AFCA has updated its Approach to superannuation fees and charges – making a number of changes to address ‘grandfathered’ commission arrangements and updating its case studies.
In reviewing the Approach, AFCA consulted with the Financial Services Council, Super Consumers Australia, the Australian Securities and Investments Commission (ASIC), the Australian Prudential Regulation Authority (APRA), Treasury, the Australian Institute of Superannuation Trustees (AIST), and the Association of Superannuation Funds of Australia (ASFA).
The final revised Approach is now available on the AFCA website here and will replace prior versions.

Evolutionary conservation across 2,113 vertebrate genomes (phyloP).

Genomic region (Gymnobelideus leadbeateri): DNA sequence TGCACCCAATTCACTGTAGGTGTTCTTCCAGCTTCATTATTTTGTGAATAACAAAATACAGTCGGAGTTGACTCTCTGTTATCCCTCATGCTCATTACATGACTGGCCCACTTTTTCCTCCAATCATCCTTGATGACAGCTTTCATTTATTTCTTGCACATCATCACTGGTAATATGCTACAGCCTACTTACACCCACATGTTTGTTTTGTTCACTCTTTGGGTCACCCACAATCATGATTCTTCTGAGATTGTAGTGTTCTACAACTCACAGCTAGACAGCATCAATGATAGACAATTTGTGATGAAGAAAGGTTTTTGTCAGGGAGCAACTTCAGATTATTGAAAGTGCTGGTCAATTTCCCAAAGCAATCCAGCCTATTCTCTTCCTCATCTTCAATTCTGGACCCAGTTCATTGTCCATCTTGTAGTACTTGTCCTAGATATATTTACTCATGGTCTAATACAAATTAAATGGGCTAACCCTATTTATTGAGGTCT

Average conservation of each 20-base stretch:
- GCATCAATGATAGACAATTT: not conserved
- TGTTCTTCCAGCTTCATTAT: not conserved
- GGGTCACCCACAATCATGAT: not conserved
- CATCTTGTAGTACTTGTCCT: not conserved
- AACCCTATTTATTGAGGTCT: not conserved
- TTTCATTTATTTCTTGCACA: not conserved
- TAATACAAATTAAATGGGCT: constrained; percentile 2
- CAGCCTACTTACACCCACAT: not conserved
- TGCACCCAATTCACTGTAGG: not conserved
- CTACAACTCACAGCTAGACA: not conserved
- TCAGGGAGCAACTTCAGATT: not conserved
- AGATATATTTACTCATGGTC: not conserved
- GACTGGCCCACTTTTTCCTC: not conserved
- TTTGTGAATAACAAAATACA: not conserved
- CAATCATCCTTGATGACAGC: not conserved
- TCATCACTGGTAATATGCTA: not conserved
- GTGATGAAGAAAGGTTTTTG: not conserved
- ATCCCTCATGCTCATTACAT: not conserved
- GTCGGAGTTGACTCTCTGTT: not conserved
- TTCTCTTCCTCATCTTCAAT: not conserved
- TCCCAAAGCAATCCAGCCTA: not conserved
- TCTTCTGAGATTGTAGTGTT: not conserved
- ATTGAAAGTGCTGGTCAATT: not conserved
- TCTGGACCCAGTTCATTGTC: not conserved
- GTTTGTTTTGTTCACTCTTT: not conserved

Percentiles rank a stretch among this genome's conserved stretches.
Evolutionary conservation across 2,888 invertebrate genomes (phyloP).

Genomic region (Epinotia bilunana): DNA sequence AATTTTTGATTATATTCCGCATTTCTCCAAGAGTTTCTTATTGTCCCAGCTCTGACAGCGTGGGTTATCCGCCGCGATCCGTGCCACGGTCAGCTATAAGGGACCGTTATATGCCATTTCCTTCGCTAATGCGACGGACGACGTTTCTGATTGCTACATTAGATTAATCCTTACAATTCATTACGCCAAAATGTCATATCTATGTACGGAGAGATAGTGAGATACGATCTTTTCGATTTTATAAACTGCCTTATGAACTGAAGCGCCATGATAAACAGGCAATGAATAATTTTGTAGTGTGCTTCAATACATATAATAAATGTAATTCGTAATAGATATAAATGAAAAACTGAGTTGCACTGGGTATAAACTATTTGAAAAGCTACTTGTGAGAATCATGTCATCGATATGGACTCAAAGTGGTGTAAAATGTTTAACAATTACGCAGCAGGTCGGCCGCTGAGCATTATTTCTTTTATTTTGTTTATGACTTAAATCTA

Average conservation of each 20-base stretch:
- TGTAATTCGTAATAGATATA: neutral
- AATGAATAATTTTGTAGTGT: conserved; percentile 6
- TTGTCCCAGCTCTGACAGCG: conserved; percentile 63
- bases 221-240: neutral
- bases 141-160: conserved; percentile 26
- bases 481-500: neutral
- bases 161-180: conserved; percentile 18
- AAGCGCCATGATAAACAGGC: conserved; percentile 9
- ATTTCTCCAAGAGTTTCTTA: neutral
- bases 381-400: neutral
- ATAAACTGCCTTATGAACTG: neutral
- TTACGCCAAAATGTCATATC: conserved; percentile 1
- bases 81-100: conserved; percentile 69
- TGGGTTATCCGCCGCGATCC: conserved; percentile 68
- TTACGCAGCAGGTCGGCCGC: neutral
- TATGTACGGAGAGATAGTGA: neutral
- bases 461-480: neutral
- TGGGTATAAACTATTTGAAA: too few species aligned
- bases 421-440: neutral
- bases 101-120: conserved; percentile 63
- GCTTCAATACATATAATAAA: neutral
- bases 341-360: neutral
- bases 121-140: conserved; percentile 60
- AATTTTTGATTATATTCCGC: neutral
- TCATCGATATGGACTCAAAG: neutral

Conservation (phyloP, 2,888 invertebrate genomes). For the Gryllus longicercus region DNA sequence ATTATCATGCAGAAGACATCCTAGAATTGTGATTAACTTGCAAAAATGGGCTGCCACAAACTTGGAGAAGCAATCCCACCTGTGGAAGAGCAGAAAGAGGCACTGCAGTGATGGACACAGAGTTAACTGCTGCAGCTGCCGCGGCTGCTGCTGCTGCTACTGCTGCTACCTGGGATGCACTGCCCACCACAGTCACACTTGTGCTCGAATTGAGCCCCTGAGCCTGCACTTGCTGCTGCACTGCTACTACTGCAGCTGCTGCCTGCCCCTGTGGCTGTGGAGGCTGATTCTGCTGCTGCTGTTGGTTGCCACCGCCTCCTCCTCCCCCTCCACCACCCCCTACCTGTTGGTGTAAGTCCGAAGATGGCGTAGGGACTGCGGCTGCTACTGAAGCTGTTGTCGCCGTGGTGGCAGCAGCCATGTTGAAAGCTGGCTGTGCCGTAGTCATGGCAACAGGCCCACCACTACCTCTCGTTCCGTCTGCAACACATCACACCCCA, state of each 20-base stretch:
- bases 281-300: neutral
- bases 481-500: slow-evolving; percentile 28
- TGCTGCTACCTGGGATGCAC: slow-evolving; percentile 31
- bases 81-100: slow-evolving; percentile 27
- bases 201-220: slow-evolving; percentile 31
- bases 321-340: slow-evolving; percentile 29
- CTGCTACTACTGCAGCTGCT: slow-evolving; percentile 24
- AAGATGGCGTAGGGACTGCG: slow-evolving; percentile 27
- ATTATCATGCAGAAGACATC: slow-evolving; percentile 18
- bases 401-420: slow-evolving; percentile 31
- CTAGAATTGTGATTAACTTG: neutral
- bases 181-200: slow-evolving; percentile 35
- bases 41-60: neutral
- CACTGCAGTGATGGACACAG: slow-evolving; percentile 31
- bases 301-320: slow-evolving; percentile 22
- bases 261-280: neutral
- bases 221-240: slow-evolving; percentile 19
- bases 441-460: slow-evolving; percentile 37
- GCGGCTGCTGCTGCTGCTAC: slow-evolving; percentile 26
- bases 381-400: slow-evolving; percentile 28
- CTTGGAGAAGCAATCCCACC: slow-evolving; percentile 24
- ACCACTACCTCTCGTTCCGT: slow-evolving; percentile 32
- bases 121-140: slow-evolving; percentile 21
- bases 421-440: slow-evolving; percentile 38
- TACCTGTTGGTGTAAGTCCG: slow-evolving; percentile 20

What has changed?
The changes address ‘grandfathered’ commission arrangements, and acknowledge that under the Future of Financial Advice reforms to the Corporations Act 2001 (Cth) benefits and commissions given to a financial services licensee or representative under arrangements entered into before 1 July 2013 were allowed to continue until 1 January 2021.
About the Approach
The Approach explains that AFCA generally considers a trustee’s decision not to refund a fee or charge for access to financial advice debited to an account before 1 July 2013 is fair and reasonable, as long as the fee was permissible, the agreed or required advice service was provided, and the fee was sufficiently and meaningfully disclosed. For commissions paid before 1 January 2021 under ‘grandfathered’ arrangements, AFCA will consider if a trustee has complied with its obligations under the arrangement and the governing rules of the fund.